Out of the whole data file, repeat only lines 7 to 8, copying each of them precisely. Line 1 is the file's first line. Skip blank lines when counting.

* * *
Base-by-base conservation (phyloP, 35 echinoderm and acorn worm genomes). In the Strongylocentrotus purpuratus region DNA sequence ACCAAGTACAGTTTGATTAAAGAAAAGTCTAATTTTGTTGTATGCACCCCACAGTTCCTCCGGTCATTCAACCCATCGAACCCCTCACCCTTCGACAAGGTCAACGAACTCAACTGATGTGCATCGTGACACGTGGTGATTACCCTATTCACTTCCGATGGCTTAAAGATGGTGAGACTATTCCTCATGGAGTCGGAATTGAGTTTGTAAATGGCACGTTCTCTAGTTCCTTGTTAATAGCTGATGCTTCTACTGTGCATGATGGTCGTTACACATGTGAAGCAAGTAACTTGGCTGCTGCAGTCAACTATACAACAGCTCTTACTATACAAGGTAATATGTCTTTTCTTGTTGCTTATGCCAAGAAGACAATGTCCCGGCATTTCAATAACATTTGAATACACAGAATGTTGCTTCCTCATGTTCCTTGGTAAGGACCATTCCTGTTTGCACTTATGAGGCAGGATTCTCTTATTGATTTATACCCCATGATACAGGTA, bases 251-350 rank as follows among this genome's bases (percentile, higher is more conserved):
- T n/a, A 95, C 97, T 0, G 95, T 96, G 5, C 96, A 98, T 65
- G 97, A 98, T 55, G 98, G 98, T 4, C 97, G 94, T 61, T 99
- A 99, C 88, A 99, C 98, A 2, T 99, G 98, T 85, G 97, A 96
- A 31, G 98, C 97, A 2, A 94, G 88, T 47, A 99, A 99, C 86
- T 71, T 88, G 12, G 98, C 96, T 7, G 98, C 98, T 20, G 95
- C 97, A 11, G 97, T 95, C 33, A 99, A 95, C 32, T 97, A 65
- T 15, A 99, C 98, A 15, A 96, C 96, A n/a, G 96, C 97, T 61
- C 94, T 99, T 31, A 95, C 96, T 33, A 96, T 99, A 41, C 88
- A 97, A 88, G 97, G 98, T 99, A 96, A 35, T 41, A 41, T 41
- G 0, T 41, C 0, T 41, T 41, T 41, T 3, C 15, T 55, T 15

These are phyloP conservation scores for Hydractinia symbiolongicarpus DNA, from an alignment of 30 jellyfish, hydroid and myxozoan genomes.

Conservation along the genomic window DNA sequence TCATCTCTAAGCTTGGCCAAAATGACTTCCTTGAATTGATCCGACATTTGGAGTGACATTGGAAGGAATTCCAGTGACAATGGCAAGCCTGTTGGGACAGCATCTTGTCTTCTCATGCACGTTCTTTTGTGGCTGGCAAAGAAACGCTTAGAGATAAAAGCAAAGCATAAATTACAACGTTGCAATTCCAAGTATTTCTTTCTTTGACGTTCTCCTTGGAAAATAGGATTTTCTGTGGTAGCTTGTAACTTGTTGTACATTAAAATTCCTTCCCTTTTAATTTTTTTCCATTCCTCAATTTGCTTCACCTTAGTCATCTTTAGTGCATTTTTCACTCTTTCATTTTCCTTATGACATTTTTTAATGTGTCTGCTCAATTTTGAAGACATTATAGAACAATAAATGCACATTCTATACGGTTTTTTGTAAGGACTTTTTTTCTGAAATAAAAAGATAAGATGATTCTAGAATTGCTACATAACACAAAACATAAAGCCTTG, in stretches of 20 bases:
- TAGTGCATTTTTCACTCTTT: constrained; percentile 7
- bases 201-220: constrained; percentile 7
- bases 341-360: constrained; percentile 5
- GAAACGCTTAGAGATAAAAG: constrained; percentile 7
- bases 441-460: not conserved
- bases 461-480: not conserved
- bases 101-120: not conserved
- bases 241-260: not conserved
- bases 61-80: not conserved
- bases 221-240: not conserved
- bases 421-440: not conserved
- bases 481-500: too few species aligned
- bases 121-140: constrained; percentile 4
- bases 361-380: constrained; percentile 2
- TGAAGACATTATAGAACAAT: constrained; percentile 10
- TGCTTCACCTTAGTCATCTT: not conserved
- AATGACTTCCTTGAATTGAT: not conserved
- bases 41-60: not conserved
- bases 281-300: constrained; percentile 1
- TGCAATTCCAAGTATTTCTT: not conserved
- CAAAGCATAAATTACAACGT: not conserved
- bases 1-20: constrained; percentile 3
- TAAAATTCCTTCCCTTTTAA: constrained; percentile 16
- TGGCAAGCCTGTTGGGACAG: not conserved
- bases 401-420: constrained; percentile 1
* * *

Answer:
- C 97, A 11, G 97, T 95, C 33, A 99, A 95, C 32, T 97, A 65
- T 15, A 99, C 98, A 15, A 96, C 96, A n/a, G 96, C 97, T 61